Real Reform: Caleb Rossiter's Education Blog
May 11, 2015: My new book on the fraud of "school reform" in high-poverty communities, and related articles.
The back jacket features a review by Erich Martel, a brave DC high school teacher who blew the whistle on phony graduations. Here is an article I wrote about the book, which argues that the cheating scandal that sent 11 Atlanta educators to prison is part of a nation-wide fraud of reporting that students have succeeded when they have not. Here is a column by the Washington Post's Jay Mathews about the book's take on phony grades. Here is the second of Jay's three columns on the book, this one about my claim that there is a "Sports Trap" for poor black athletes. Here is the third, where he describes (well, substitutes some unrecognizable straw men for) and disputes my fix for the fraud.
January 9, 2014: Jay Mathews' Book and the Mathematica Study: What Do We Know About the KIPP Charter Schools?
I recently read "Work Hard, Be Nice," by Jay Mathews in 2009, which reported dramatic gains on national standardized tests at the KIPP middle schools, and the Mathematica 2013 study of KIPP, which reported modest gains, on the order of one-third to one-quarter those cited in 2009, on local tests, which are not as difficult. Here is my analysis,
December 4, 2013: Why I Resigned from a Charter High School
This memorandum explores the fundamental question facing college preparatory high schools in high-poverty settings: can they be successful when so many entering students are years behind in skills and classroom effort and behavior? I resigned from a school that pretended everybody was on grade level and going to college, which led to pressure to alter failing grades and to the return to the classroom of students who had exhibited behaviors that were dangerous to other students. Jay Mathews, the Washington Post's education columnist, wrote this article about my resignation.
May 28, 2013: Fixing "No Child Left Behind" -- Impossible, so Work around it to Help Poor Kids
Congress is rewriting the “No Child Left Behind” rules that local school districts must follow to gain the ten percent of their budgets they receive from the federal budget to help them instruct low-income and special education students. Both political parties agree that “No Child” needs major changes, and are negotiating to find common ground. Unfortunately, the starting point for negotiations is both sides’ continued agreement with the core concepts that have failed repeatedly to improve students’ skills and futures during the 11 years of “No Child” and about 20 years of “school reform” before that:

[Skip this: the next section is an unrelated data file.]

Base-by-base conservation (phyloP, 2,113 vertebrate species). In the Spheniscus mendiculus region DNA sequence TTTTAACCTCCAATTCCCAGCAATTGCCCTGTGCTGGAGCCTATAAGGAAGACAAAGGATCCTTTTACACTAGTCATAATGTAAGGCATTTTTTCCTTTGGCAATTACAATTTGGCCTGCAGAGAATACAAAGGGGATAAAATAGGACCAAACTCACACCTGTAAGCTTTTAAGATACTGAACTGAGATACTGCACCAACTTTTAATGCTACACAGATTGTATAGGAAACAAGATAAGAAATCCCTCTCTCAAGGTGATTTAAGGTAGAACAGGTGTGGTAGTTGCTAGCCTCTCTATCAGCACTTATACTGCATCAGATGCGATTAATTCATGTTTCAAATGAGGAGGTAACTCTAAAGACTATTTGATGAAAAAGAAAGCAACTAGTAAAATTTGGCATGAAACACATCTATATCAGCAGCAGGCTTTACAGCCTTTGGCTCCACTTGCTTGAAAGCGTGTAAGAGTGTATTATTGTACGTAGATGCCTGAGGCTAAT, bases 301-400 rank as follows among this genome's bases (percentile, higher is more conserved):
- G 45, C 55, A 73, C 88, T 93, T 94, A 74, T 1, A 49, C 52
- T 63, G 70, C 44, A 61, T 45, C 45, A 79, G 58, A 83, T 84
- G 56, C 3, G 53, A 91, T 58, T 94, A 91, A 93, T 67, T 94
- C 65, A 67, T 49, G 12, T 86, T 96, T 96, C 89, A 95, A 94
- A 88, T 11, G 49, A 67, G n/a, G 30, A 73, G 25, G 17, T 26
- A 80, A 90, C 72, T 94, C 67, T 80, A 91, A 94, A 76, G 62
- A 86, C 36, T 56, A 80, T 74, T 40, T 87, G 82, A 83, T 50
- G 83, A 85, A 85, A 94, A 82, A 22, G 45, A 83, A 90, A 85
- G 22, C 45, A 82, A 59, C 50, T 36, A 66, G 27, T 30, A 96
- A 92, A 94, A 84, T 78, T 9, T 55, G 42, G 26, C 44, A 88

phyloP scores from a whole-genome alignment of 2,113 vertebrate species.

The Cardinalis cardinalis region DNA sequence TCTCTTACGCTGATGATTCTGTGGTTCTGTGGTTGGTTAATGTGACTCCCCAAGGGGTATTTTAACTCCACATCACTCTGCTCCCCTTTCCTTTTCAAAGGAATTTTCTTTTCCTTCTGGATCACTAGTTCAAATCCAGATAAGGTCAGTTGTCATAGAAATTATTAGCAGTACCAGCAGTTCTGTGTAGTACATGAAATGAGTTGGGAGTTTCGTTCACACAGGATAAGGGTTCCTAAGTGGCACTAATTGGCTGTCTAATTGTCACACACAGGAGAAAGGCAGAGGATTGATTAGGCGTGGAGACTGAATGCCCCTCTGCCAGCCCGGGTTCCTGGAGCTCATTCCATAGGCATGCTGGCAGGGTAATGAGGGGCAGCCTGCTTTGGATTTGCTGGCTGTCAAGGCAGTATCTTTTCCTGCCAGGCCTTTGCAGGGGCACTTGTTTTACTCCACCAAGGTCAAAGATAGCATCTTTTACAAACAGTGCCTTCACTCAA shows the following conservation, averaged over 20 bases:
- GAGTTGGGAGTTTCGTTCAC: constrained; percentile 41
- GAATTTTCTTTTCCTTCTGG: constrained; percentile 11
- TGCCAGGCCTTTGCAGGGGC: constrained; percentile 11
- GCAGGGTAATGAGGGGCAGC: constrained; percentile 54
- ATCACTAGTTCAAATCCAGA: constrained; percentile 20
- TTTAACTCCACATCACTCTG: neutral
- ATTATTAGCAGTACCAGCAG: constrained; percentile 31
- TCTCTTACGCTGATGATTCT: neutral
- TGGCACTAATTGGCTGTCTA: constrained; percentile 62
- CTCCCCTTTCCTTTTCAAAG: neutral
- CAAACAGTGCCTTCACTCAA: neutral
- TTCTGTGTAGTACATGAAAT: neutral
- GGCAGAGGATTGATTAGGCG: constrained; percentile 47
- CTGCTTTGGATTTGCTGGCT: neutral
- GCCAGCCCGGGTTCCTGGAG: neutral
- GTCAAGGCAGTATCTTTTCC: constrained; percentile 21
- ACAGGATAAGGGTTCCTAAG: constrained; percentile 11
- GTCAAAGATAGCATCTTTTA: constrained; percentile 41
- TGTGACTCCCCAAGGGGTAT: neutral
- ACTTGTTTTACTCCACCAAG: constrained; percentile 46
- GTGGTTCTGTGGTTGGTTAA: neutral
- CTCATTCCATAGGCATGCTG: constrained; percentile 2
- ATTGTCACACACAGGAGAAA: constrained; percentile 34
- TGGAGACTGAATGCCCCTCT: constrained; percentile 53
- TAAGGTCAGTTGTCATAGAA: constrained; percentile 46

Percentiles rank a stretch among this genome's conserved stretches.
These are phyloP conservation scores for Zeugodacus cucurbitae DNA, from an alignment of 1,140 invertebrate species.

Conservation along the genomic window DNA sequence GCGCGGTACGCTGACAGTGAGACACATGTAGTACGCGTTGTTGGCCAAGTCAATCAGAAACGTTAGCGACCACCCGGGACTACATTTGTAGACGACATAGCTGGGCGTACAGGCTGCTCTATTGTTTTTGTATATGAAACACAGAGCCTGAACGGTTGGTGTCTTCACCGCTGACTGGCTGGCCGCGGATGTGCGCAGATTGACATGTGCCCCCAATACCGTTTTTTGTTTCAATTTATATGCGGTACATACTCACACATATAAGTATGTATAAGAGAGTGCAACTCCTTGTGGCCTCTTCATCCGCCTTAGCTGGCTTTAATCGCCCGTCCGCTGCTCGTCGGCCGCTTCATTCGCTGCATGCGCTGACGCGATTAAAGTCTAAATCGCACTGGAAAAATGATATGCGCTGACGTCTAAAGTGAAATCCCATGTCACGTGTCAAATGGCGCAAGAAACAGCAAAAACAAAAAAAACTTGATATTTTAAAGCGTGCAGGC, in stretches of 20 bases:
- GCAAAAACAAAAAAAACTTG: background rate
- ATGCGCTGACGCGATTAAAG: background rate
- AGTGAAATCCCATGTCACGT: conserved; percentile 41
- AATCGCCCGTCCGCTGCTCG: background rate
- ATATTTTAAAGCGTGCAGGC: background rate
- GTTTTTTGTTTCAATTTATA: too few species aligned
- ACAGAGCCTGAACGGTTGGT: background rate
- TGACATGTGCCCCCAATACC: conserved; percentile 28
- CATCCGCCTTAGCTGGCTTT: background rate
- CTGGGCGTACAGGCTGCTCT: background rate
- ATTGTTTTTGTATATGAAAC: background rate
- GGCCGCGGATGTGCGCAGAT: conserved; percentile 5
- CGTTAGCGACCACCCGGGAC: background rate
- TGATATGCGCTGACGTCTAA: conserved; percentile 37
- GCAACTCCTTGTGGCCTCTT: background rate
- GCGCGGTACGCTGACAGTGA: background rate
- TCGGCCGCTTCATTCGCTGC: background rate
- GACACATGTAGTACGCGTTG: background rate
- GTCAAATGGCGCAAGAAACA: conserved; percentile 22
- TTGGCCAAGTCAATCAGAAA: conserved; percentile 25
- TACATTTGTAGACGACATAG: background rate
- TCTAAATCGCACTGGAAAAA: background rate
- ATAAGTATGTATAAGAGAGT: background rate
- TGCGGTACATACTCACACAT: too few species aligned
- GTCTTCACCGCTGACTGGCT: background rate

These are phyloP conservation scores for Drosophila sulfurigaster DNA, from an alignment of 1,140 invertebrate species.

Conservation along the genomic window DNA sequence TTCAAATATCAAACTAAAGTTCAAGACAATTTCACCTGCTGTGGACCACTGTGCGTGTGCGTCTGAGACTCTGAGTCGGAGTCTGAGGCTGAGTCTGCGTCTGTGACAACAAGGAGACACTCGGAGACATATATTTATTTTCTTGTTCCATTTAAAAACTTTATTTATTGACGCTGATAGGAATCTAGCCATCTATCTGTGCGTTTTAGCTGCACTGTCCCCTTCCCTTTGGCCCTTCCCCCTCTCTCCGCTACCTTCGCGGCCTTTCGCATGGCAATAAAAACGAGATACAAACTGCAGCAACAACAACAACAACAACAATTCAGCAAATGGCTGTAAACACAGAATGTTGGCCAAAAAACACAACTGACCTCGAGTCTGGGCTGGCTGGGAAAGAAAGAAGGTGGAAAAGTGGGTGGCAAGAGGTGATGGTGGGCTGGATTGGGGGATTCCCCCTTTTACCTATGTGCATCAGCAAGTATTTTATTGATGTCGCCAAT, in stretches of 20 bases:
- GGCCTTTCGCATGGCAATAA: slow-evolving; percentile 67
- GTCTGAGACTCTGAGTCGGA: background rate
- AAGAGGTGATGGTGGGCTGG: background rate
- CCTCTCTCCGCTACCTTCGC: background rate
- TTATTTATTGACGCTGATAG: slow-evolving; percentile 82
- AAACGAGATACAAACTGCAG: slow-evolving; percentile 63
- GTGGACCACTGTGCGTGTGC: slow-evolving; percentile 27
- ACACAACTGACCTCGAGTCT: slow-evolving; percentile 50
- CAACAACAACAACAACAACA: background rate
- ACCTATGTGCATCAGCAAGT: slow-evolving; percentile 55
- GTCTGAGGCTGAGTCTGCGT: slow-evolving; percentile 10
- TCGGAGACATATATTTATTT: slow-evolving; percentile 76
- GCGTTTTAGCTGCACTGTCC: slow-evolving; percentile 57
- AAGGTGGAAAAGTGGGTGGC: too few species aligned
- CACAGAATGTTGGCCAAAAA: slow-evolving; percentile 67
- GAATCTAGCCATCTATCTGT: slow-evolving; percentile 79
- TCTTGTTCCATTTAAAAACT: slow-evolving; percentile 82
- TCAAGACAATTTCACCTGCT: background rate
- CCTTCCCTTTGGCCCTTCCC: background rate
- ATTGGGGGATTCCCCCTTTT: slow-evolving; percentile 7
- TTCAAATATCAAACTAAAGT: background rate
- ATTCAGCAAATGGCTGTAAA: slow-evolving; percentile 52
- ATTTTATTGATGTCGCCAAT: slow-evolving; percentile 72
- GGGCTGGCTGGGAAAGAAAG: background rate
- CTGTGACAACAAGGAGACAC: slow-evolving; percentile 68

These concepts are disconnected from the reality of improving educational outcomes for students in high-poverty schools like the one I taught at recently. Much of what might be useful to these students is prohibited by the disastrous school reform experiment. More...
February 25, 2013: (Expletive) no, Doc -- Ain’t Nobody Learnin’ Nothin’ Today – So What Should We Do with High-Poverty High Schools?
Only twice in the two years I spent recently teaching math at one of Washington's many all-black, high-poverty high schools, did I suspend my disciplinary rules about swearing -- because I was laughing too hard. You have to understand, our children curse like they breathe. Cursing is deep in the grammar of Black dialect (as it surely is in other ethnic dialects in America), and dialect pops up among high-poverty black teenagers in school, like Spanish does among Hispanic students, or English among students in a school that is trying to inculcate Hebrew. Actually, while all my students could follow standard English, only about half of them could speak it, despite their years of being instructed in it. Of course, nearly all the non-teaching staff spoke dialect with the students, so there was a constant flow between the two languages during the school day. Read more ...
December 5, 2012: DC Schools Give Phony Credits to Students who Failed
I recently published a piece in the Wall Street Journal about "Credit Recovery," an after-school program that gives students a passing grade for courses they have failed (usuall, failed to attend or do any work in). This approach must be a nation-wide phenomenon, since I have been deluged with emails from teachers, parents, and administrators describing how their high-poverty schools raise graduation rates with students who have not passed courses or mastered the material.